# Decorators: Functions making functions

## Dynamic Languages

One of the hallmarks of dynamic languages is that they try to put as much as possible off to the last minute. If we do the following

```>>> 5 + 4
9
>>> "this" + "that"
'thisthat'
```

The meaning of "+" is not decided until the arguments are evaluated. This is true even if it is used in a function that has been compiled. Only at runtime is the meaning of "+" decided.

```>>> def addem(a,b): return a+b
11
'HelloWorld'
```

## Nesting Functions

Actually, even the compilation of functions is, in fact, a "runtime" activity that mostly happens as we import a module. So it is not too surprising that we can nest function definitions Like the following. Source for sample1.py

```01 # sample1.py
02 def outer () :
03     print "Outer 1"
04     def inner () :
05         print "Inner 1"
06     print "Outer 2", inner
07     inner()
08
09 print "Import", outer
```

Let's play with this a bit.

```>>> import sample1
Import <function outer at 0x9d19fb4>
>>> sample1.outer()
Outer 1
Outer 2 <function inner at 0x9d8f56c>
Inner 1
```

Look closely at the timing and order of the print statements. The compilation of inner happens only when outer is run (line 4 above). The name "inner" is a local within the function outer so it is discarded once outer has returned control to its caller. In fact the working space for both the outer and inner function calls are tossed out for garbage collection.

Notice too, that when we "print" a function (line 6), we get us the name originally assigned when it was defined along with its memory address in hexidecimal.

Let's consider a slightly more complex example. Source for sample2.py

```10 # sample2.py
11 def outer () :
12     print "Outer 1"
13     x = 42
14     def inner () :
15         print "Inner 1", x
16     return inner
```

And now let's play with it

```>>> import sample2
>>> sample2.outer()
Outer 1
<function inner at 0x9d1e224>
>>> sample2.outer()()
Outer 1
Inner 1 42
```

Notice that inner could access the local variable x in outer (line 13, 15). This scoping rule is usually necessary for inner functions to be useful as closures.

This time, outer returned the function it created (line 16) and we can then use it later. Most of the time we'll assign the function to a local variable so we keep it around.

```>>> f1 = sample2.outer()
Outer 1
>>> print f1
<function inner at 0x9d1e87c>
>>> f1()
Inner 1 42
```

Now, even though the working memory for the call to outer is discarded, that for the function inner is not since it can still be reached through "f1". And because of that, the variable x inside inner is also retained.

And, (this is an "Ah-ha" moment) x can ONLY be reached through the function referenced by "f1". It is enclosed and made completely private. This is called a closure.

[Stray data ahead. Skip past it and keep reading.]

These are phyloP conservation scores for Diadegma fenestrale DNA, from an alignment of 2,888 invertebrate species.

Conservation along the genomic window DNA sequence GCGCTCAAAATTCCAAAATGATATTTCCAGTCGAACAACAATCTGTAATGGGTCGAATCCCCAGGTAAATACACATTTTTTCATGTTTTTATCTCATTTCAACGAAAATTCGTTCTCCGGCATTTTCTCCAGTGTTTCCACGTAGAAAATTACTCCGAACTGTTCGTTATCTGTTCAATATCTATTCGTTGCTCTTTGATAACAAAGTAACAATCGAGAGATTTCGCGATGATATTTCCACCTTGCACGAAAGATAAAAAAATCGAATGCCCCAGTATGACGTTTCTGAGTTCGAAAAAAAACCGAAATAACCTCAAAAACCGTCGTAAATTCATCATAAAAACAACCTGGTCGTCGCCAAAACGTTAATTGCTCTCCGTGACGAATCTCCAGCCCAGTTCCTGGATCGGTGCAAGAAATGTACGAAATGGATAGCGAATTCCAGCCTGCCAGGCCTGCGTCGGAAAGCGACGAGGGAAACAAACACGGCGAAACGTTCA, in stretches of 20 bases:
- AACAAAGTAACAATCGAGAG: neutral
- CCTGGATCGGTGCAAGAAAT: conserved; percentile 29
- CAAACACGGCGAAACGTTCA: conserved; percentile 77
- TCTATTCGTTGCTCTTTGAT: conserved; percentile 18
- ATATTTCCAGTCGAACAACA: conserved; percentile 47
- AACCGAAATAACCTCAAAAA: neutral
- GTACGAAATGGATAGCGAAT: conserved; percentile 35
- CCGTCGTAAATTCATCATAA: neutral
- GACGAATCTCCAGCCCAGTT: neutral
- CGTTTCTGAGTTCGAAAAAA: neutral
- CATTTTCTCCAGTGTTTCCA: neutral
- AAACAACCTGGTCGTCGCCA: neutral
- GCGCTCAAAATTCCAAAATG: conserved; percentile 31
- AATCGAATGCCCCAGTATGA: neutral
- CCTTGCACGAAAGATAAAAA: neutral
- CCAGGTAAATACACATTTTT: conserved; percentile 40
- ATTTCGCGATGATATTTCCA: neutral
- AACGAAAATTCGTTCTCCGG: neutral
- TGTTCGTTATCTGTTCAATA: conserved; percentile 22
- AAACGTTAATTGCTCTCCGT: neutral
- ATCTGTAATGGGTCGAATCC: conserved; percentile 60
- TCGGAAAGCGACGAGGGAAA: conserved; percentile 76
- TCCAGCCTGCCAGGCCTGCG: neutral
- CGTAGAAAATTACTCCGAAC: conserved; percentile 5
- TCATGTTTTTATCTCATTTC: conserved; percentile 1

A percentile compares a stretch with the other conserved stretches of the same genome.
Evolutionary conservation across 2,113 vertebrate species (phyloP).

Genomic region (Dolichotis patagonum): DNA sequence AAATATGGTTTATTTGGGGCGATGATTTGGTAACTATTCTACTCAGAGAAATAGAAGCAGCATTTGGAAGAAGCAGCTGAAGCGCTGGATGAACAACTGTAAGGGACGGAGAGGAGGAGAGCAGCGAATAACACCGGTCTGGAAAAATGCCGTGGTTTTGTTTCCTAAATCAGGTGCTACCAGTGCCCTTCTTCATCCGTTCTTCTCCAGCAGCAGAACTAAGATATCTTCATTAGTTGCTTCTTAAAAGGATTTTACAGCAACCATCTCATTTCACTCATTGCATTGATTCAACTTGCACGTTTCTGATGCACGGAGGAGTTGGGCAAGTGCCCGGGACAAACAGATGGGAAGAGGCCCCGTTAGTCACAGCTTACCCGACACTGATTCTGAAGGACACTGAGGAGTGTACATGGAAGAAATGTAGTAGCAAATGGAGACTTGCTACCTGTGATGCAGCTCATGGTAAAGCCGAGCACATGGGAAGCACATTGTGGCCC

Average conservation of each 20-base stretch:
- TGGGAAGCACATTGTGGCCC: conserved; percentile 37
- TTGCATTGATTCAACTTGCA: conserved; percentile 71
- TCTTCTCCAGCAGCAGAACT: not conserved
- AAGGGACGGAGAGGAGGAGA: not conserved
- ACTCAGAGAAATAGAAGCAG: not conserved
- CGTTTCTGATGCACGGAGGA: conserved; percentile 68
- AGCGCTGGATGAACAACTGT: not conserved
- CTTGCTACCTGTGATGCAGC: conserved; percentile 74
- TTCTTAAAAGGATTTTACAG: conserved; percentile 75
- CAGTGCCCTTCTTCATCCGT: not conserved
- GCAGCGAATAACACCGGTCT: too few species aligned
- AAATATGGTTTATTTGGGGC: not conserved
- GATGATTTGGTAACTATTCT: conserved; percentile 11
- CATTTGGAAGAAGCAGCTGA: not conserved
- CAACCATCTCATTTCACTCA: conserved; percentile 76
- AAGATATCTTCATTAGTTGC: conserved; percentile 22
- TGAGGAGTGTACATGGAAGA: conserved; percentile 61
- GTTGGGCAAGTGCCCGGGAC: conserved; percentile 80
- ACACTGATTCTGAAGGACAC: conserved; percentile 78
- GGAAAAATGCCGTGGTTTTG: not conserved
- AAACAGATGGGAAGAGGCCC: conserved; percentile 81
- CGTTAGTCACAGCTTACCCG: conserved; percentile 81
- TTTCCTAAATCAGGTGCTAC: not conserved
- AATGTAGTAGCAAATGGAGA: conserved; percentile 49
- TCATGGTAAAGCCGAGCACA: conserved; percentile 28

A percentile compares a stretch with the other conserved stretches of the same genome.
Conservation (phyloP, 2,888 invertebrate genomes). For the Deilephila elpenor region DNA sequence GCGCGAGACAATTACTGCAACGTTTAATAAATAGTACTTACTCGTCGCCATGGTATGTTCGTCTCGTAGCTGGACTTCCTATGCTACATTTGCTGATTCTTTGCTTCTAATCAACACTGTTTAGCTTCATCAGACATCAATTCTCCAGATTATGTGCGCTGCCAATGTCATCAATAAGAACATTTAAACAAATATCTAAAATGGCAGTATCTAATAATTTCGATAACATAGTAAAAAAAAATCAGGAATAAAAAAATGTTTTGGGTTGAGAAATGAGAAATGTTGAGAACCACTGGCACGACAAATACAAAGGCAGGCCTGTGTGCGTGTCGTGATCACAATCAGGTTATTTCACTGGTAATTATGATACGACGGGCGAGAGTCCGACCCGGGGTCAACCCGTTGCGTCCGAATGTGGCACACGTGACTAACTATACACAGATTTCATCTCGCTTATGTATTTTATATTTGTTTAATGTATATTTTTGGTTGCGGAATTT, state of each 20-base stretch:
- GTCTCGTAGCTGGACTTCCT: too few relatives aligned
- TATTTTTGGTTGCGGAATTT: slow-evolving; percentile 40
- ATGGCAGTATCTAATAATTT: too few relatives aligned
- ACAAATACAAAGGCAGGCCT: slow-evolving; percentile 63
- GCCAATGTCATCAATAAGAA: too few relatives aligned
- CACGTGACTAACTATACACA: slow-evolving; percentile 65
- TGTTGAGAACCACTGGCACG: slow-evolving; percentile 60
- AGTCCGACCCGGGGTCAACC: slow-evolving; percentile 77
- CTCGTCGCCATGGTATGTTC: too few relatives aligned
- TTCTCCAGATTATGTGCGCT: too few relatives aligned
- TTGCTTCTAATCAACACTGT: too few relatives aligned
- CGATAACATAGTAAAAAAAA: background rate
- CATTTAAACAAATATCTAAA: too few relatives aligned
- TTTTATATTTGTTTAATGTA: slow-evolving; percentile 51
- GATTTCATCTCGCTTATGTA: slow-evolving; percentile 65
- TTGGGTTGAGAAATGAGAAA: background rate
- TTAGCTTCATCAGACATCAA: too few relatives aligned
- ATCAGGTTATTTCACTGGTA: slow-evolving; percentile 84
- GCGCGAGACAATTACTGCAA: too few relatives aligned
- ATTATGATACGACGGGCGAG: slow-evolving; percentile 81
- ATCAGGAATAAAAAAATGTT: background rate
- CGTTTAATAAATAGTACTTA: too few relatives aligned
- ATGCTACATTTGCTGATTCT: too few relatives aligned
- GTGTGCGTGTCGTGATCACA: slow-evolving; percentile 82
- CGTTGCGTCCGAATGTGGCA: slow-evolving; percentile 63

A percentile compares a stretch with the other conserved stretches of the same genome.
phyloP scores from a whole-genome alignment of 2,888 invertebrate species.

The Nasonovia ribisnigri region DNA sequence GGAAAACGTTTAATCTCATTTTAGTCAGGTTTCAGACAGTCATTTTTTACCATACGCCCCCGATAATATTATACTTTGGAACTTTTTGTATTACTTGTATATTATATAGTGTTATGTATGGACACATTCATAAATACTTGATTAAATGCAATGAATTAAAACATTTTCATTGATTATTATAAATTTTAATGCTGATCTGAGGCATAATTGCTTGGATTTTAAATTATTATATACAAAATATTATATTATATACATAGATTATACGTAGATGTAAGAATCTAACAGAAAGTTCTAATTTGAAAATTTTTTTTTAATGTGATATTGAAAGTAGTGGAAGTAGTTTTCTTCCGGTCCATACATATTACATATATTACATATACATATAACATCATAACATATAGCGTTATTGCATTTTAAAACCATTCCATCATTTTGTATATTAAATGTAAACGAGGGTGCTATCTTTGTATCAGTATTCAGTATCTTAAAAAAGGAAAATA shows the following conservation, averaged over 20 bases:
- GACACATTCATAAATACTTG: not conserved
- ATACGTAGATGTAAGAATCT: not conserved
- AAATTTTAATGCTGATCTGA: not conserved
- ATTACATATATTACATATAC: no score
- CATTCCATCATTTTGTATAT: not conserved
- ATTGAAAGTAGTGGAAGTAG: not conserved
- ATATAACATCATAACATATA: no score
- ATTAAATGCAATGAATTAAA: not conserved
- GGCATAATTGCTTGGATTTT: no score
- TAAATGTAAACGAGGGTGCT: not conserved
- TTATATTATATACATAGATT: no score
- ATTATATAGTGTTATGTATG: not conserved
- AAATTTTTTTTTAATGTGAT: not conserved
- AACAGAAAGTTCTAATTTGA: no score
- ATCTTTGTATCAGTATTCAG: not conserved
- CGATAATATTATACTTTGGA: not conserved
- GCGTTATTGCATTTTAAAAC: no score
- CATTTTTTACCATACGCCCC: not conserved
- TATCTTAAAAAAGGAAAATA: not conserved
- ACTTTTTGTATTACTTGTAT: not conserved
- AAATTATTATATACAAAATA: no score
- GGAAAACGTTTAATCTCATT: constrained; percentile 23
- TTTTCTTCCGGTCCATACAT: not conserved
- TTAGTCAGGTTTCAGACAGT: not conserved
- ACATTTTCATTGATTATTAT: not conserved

But since "x" is a non-mutable variable, it's pretty boring. Let's try a variation. Source for sample3.py

```17 # sample3.py
18 def outer () :
19     print "Outer 1"
20     x = 42
21     def inner () :
22         print "Inner 1", x
23         x += 1
24     return inner
```
```>>> import sample4
>>> f2 = sample3.outer()
Outer 1
>>> f2()
Inner 1
Traceback (most recent call last):
File "<stdin>", line 1, in <module>
File "sample3.py", line 6, in inner
print "Inner 1", x
UnboundLocalError: local variable 'x' referenced before assignment
>>>
```

Oops! Since inner is changing the value of "x", the Python compiler assumes "x" is a local variable to inner. And it doesn't work to make "x" global because globals must be defined at the module level. So much for enclosing it.

But there is a cute way to do what we want. If "x" instead of referencing a number (or string), references a mutable like a list, a dictionary or an object, the mutable can be mutated (changed). Let's have it be an object that could provide us with a whole private namespace. Source for sample4.py

```25 # sample4.py
26 def outer () :
27     print "Outer 1"
28     class Dummy : pass
29     x = Dummy()
30     x.value = 42
31     def inner () :
32         print "Inner 1", x.value
33         x.value += 1
34     return inner
```
```>>> import sample4
>>> f3 = sample4.outer()
Outer 1
>>> f3
<function inner at 0x9a12d14>
>>> f3()
Inner 1 42
>>> f3()
Inner 1 43
>>> f3()
Inner 1 44
```

The class Dummy was created to simply provide an empty instance that we can add attributes to and manipulate them at will. These attributes could include functions as well as variables. The instance and everything it contains is completely tucked inside the closure.

Here's a variation on this code. You are certainly familiar with the ticket dispensers one finds in waiting rooms. You pull a number and then you can sit in line instead of standing. Let's make a function that produces dispensers that simply can't be reset. No cheating allowed. Source for makeDispenser.py